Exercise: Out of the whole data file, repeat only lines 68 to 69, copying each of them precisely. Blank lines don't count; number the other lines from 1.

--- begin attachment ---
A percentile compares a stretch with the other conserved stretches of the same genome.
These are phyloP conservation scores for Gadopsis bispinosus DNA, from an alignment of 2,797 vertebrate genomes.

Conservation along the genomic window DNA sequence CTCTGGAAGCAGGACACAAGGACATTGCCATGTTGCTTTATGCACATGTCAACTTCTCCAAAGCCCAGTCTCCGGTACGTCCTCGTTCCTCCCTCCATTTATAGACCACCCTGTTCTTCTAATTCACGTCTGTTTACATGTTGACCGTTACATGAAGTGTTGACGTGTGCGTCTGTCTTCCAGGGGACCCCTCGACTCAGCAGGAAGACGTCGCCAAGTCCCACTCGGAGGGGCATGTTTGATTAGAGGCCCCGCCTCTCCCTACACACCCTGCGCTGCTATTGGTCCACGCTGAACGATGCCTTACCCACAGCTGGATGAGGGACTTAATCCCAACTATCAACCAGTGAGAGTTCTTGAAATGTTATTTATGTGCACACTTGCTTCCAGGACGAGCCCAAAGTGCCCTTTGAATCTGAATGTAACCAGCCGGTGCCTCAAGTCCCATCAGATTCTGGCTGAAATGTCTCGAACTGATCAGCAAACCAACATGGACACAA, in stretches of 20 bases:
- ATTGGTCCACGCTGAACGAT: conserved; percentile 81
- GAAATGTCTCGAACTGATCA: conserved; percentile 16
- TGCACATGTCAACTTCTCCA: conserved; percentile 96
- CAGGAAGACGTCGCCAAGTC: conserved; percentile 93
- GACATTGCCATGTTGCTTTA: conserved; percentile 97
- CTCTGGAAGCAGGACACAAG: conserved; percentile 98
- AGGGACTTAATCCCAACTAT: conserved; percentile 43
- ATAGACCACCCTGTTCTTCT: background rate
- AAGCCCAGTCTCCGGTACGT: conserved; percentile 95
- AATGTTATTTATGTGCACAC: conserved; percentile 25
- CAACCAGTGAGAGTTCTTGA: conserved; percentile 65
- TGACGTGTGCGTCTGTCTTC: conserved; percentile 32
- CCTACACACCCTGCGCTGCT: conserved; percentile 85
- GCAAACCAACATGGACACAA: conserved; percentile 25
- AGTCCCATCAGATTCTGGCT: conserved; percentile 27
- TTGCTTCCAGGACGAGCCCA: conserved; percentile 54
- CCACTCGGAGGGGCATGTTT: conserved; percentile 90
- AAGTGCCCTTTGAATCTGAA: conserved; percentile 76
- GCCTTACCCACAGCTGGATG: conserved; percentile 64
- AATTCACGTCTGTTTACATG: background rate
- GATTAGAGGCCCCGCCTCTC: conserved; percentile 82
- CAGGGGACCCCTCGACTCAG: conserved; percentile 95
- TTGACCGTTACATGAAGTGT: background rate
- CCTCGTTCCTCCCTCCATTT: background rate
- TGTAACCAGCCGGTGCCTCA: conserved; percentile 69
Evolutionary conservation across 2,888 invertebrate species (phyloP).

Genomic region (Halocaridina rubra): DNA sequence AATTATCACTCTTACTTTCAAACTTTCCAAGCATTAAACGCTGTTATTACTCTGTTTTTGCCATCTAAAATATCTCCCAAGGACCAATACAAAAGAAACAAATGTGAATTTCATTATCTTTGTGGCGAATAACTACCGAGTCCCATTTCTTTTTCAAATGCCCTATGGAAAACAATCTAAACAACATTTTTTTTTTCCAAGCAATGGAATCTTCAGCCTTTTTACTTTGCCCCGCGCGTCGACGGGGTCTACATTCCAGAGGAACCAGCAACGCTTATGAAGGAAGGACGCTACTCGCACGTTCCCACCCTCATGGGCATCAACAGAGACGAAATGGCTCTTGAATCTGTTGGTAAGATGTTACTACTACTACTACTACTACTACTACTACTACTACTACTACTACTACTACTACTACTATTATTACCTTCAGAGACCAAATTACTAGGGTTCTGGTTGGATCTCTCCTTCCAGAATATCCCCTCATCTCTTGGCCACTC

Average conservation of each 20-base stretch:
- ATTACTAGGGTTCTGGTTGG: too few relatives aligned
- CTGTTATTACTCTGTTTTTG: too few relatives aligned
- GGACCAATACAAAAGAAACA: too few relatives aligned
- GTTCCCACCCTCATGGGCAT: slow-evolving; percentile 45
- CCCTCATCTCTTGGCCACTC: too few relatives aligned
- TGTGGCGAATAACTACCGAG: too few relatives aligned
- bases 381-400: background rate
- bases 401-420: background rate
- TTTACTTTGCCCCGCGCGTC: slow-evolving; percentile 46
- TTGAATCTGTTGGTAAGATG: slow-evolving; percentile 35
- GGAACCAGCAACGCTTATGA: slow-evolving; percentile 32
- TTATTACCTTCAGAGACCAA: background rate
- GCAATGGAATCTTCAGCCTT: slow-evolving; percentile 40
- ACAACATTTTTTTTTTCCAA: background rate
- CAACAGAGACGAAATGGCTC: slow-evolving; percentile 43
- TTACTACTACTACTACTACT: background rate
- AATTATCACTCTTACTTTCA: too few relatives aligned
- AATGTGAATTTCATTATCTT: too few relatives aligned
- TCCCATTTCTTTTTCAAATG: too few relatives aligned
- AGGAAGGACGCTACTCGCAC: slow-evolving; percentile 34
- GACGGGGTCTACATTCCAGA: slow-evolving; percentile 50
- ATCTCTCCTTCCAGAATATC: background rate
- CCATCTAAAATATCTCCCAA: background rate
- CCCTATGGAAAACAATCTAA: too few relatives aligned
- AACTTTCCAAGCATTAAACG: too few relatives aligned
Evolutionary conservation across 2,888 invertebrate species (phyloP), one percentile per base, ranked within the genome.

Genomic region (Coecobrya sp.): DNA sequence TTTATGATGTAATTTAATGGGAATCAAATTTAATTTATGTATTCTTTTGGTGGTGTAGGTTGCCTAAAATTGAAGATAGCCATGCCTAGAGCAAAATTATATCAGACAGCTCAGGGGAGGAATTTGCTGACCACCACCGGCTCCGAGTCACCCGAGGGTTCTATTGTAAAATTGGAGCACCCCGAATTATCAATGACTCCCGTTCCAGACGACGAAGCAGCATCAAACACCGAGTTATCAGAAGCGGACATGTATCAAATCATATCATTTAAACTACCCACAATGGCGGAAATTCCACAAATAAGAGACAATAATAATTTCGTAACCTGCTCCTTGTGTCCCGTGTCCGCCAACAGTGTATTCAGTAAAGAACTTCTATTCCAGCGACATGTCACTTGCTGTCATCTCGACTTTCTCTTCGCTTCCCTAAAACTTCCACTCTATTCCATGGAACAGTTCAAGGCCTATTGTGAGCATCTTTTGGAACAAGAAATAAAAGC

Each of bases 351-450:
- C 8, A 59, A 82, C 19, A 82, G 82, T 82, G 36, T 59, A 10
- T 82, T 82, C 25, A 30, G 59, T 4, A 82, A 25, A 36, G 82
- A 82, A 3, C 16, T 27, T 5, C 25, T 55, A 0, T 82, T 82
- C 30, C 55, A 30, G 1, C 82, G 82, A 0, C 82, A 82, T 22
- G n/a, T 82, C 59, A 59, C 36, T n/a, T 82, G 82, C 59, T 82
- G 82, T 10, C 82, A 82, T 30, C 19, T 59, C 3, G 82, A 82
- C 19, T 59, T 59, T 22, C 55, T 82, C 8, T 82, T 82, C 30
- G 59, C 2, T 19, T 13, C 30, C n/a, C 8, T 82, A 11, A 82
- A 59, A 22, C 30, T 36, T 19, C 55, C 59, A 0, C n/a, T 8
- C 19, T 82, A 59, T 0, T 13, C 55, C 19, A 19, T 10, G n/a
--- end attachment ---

- A 59, A 22, C 30, T 36, T 19, C 55, C 59, A 0, C n/a, T 8
- C 19, T 82, A 59, T 0, T 13, C 55, C 19, A 19, T 10, G n/a